Supreme Court Justice Ruth Bader Ginsburg, whose perseverance and strength of character allowed her to persist through everything that was thrown at her, died on Friday, September 18th at the age of 87. Her impact on this world was immeasurable and her achievements and character will not be forgotten.
Ginsburg’s impressive education marked the beginning of her monumental career. She graduated at the top of her class from Cornell University in 1954 and continued her education at Harvard Law School, where she faced gender discrimination as one of the nine women in her 500-person class. In addition to Ginsburg’s education, her family life remained very important to her. She married Martin Ginsburg in 1954, and became a mother before starting law school. Although she faced much judgment and discrimination, this didn’t stop her from attending to her family duties and simultaneously maintaining her position at the top of her class. She later transferred to Columbia University and graduated at the top of her class in 1959.
Upon graduating, Ginsburg encountered difficulties finding acceptance in her predominantly male-dominated field. In 1963 she was hired as a professor at the Rutgers University School of Law and later at the Columbia University School of Law, where she became the first female professor to receive tenure.
Ginsburg also served as a major proponent of gender equality. As a strong supporter of the Equal Rights Amendment in the 1970s and later initiating The ACLU Women’s Rights Project in 1972, she helped remove the barriers of sex discrimination.
In 1980, President Jimmy Carter appointed Ginsburg to the U.S. Court of Appeals for the District of Columbia, where she served as a judge for 13 years until Bill Clinton appointed her to the U.S. Supreme Court in 1993. Ginsburg’s political career was always of utmost importance; through her chemotherapy for pancreatic cancer, surgery for colon cancer, and husband’s death in 2010, she never missed a single oral argument.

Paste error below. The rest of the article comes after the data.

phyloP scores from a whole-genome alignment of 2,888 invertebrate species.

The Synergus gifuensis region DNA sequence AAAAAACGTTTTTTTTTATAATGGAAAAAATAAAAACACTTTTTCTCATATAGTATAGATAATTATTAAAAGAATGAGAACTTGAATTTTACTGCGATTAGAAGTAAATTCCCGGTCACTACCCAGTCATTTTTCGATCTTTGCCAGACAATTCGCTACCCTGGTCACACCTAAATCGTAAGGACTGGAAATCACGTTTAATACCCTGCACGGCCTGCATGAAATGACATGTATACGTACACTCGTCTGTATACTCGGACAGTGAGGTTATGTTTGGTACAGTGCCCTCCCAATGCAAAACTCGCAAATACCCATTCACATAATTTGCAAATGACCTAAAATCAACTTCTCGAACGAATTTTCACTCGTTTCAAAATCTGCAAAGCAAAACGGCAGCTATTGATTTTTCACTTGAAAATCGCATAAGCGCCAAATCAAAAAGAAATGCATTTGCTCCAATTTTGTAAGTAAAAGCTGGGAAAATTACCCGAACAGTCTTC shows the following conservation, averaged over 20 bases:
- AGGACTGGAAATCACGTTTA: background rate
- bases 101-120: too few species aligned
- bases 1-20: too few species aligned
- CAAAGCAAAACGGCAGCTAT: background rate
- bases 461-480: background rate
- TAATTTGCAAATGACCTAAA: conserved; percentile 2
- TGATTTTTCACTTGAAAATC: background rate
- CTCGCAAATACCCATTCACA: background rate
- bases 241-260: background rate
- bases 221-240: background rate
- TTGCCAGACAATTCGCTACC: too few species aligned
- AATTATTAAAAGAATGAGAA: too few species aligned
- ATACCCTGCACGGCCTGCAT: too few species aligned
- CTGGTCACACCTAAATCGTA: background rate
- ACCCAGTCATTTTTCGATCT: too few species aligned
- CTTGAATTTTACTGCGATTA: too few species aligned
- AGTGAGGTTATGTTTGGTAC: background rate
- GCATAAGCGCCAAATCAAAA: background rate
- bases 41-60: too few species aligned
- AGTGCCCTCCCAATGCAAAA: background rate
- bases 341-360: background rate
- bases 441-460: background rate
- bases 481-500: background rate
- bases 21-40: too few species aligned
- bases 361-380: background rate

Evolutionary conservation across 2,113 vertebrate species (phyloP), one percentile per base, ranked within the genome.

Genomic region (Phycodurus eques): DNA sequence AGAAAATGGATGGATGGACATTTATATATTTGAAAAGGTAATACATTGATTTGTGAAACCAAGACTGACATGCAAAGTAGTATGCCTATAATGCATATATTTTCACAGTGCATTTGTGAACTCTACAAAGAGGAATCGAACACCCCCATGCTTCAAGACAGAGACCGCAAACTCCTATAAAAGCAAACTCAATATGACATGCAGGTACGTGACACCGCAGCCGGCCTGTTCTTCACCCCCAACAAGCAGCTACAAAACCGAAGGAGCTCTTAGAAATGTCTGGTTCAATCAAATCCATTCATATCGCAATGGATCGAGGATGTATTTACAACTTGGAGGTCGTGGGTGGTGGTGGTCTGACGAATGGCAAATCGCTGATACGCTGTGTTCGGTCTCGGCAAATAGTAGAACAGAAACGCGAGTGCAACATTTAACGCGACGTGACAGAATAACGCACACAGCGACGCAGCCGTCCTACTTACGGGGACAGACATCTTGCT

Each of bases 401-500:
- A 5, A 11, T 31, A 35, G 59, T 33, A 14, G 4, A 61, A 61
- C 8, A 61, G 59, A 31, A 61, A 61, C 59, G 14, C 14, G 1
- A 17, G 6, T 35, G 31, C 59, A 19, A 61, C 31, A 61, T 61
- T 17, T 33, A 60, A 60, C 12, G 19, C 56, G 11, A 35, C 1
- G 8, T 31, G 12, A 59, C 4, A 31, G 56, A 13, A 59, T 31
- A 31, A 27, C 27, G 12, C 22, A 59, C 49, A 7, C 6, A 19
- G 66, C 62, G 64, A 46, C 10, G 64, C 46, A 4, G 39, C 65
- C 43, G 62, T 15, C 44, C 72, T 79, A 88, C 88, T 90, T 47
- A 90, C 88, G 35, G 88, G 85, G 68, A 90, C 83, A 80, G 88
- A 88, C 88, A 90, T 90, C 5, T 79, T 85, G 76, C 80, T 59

Throughout her career, Ginsburg remained a large proponent of women’s reproductive rights and the “Me Too” movement. In 2003, Ginsburg spoke on her beliefs of affirmative action, stating that “actions designed to burden groups long denied full citizenship stature are not sensibly ranked with measures taken to hasten the day when entrenched discrimination and its after-effects have been extirpated.”
Ginsburg often spoke about how her Judaism allowed her to empathize with other minority groups. In 2017 she said, “the Jewish religion is an ethical religion. That is, we are taught to do right, to love mercy, do justice, not because there’s gonna be any reward in heaven or punishment in hell. We live righteously because that’s how people should live and not anticipating any award in the hereafter.”
Ruth Bader Ginsburg, even in her death, is making history and will be the first woman and Jew to lie in state at the Capitol. Whatever one’s political beliefs are, there is no denying Ginsburg’s monumental career and influential tenacity. Her legacy will resonate in our memories for a long time to come.